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E. 8. Inspections

The military inspection must date from the invention of formal fighting forces and its form and function have been very stable in European armies for many centuries. How often the Tubac garrison stood inspection before its company commander is problematical-it almost never mustered the entire unit because of the demands of escort and guard duty. 221Probably the post comandant did review his troopers and their equipment before riding out of the fort on campaigns-such an inspection would have been highly necessary.

Periodically the post was visited by higher-ranking inspecting officers who subjected it to a thorough going-over. Field Marshal Calletano Pignatelly y Rubí, the Marques de Rubí, brought a staff of several junior officers to Tubac with him in December of 1766, and turned the post inside out for a few days. One of his officers made geographical observations for placing the post on his general map of Spanish North America, others took testimony from junior officers and men. The Field Marshall presumably had Captain Anza muster his handful of men for formal inspection, along with their extra clothing, equipment and horses.

That was the procedure of Comandant-Inspector Hugo O'Conor in August of 1775. He ordered acting commander Oliva to muster his company for inspection at 5 a.m. on August 2, the men to present themselves with all their arms, mounts and clothing, carrying only that which belonged to them. The remount hard was to be corralled in advance of that hour so each trooper could prove to O'Conor that he had the seven horses and a mule the New Regulations specified (O'Conor Aug. 1, 1775).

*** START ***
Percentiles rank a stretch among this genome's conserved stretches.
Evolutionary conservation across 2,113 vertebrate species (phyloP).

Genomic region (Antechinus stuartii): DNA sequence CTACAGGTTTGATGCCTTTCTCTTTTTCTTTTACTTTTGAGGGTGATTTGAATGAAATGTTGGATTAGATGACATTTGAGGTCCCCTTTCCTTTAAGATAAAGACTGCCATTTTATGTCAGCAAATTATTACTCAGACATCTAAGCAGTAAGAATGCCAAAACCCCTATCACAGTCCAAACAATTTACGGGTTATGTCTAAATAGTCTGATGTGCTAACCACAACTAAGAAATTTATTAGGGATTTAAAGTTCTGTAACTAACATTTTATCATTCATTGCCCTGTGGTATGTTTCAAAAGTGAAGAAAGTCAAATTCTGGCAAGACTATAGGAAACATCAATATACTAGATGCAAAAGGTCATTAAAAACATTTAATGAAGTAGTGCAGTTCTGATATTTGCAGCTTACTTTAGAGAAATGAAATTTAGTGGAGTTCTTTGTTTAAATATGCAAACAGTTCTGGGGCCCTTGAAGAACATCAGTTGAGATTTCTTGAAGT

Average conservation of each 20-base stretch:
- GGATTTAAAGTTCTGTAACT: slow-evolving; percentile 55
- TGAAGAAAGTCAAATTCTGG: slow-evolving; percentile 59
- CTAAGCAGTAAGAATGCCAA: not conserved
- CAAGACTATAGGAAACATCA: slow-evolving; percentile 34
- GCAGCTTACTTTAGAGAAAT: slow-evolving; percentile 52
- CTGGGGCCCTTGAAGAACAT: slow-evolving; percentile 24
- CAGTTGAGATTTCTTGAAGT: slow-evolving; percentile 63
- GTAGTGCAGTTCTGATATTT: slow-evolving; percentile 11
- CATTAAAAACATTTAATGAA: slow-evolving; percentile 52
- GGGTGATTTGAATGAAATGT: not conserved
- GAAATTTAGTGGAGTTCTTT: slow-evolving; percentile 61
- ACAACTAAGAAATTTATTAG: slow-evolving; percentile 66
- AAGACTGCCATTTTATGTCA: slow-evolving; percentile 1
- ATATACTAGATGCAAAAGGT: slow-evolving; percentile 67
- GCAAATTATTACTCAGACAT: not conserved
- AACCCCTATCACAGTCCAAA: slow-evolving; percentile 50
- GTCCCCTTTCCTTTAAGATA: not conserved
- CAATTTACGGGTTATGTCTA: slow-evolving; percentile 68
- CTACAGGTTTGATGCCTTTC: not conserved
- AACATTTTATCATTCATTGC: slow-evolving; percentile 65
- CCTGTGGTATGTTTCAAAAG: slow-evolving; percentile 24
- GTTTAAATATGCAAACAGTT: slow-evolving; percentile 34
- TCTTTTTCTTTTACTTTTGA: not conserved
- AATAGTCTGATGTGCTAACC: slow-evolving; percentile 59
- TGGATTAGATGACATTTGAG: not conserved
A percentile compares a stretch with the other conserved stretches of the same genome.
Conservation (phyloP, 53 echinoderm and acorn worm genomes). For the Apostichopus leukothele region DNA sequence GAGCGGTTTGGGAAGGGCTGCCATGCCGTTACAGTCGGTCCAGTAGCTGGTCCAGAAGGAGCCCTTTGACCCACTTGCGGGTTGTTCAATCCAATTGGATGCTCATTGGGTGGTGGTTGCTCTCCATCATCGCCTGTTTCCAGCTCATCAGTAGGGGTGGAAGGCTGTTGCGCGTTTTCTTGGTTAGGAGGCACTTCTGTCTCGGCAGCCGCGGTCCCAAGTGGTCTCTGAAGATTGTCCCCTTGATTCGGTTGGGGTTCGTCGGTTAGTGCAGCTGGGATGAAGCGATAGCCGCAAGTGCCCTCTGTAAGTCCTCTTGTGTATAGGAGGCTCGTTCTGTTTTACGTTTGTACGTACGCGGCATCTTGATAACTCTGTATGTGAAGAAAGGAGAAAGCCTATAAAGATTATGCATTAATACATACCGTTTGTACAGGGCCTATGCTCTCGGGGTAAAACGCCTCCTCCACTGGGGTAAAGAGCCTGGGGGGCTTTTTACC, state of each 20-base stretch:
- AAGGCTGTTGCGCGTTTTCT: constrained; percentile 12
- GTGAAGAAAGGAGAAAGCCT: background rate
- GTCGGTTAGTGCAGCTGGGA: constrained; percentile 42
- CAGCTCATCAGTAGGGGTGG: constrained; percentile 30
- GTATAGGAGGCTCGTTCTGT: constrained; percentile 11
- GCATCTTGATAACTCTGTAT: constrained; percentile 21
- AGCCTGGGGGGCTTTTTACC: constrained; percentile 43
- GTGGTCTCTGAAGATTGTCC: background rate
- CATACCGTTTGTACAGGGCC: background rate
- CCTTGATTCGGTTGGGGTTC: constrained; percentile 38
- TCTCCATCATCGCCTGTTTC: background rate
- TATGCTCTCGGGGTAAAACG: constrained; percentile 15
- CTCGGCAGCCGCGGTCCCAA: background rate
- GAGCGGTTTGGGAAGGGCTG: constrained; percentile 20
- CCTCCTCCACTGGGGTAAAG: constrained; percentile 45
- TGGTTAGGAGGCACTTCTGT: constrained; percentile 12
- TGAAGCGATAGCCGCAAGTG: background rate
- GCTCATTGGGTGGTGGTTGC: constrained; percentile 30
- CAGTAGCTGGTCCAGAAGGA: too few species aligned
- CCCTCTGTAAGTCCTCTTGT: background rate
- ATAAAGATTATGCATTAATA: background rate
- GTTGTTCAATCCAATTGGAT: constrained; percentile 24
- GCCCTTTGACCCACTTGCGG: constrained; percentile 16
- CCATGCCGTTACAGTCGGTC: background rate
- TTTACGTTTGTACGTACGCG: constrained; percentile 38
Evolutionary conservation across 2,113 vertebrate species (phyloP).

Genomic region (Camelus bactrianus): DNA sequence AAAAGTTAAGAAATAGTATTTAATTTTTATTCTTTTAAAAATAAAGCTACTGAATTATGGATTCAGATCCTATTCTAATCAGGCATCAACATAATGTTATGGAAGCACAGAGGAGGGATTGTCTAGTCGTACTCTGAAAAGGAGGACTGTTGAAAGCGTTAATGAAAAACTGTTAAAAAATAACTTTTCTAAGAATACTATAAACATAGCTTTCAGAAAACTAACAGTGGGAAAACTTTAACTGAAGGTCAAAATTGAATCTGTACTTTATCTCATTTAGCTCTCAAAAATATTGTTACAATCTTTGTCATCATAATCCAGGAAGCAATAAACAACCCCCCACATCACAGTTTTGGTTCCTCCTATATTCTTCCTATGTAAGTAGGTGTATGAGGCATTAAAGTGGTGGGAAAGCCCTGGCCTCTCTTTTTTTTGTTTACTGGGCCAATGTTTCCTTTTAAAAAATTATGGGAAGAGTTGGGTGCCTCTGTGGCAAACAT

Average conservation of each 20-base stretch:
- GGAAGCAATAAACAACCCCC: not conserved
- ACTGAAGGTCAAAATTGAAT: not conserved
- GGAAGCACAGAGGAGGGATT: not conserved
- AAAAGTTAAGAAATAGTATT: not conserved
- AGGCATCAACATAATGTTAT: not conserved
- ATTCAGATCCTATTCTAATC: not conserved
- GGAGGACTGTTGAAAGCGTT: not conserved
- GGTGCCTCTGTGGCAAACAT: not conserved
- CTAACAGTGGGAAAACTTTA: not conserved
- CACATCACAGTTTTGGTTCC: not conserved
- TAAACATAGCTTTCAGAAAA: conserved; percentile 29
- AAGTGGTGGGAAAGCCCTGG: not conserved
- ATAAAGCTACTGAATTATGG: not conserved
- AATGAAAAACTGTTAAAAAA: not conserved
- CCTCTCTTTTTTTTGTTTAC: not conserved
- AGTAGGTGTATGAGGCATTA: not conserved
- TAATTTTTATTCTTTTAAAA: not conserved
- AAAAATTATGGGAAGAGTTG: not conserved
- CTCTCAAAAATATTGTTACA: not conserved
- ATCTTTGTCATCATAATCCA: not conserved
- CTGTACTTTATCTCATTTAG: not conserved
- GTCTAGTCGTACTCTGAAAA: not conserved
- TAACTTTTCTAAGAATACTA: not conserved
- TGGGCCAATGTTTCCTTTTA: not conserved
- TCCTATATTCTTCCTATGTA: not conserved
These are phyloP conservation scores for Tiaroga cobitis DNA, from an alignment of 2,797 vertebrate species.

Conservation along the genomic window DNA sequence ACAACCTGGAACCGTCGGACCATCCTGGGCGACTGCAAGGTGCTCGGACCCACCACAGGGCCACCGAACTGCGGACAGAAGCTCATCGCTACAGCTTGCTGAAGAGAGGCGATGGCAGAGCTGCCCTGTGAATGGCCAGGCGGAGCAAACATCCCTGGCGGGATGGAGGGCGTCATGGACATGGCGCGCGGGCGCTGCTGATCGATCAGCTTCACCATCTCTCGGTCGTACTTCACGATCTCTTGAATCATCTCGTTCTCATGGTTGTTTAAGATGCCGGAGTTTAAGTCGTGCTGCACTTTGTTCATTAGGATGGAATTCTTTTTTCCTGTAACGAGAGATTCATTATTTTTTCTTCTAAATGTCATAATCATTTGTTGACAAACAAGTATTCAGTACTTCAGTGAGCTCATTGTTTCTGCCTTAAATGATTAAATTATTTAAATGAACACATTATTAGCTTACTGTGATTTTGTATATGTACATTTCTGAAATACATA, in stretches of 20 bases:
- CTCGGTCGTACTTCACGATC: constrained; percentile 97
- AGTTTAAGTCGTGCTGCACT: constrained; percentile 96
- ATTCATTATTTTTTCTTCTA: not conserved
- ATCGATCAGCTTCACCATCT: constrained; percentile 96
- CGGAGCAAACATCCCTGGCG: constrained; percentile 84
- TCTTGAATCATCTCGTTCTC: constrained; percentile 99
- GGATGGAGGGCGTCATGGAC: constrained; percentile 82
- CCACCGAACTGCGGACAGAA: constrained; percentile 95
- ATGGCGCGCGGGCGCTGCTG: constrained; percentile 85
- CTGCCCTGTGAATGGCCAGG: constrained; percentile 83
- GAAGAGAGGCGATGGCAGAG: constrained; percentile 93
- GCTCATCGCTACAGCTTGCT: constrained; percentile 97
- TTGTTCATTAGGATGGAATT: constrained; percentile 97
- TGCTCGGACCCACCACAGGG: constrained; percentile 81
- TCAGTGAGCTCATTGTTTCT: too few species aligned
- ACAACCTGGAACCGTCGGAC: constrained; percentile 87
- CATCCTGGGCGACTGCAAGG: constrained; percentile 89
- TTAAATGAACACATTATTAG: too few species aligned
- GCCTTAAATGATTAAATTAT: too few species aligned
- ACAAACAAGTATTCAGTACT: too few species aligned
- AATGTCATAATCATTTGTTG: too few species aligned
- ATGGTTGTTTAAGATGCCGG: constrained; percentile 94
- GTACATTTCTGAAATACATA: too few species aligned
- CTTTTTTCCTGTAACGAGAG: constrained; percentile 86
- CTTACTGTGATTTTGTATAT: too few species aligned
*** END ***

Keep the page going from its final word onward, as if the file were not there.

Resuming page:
The inspection by higher officers was also an occasion for the post officers to display their royal commissions in proof of the legitimacy of their employment, as well as to 222present the files of superior orders relating to the operation of the post (ibid.). The illiterate Lt. Oliva had none to present to the Comandant-Inspector in 1775 (Oliva Aug. 1, 1775).

Not even for a Field Marshal's inspection could the entire company be mustered. While the Marques de Rubí's reports on his inspection of Tubac in 1766 contain no general roll of the troops, he clearly never saw Lt. Oliva and ten men detached to the Seri frontier, and the total number of men including officers whom he actually inspected at the post seems to have been no more than eleven (Rubí Dec. 21 & Dec. 22, 1766). This seems to have been the number Lt. Oliva could muster for Comandant Inspector O'Conor in 1775, plus nine Indian scouts. Some or all of them were guarding the remount herd. Six troopers were sick, and the rest of the slightly understrength company was out on campaign or guard duty (Oliva Aug. 1, 1775).

To check on the royal interests, the Comandant Inspector in 1775 required a report on the militia arms stored at Tubac and other things charged to the royal exchequer (O'Conor Aug. 10, 1775 No. 5).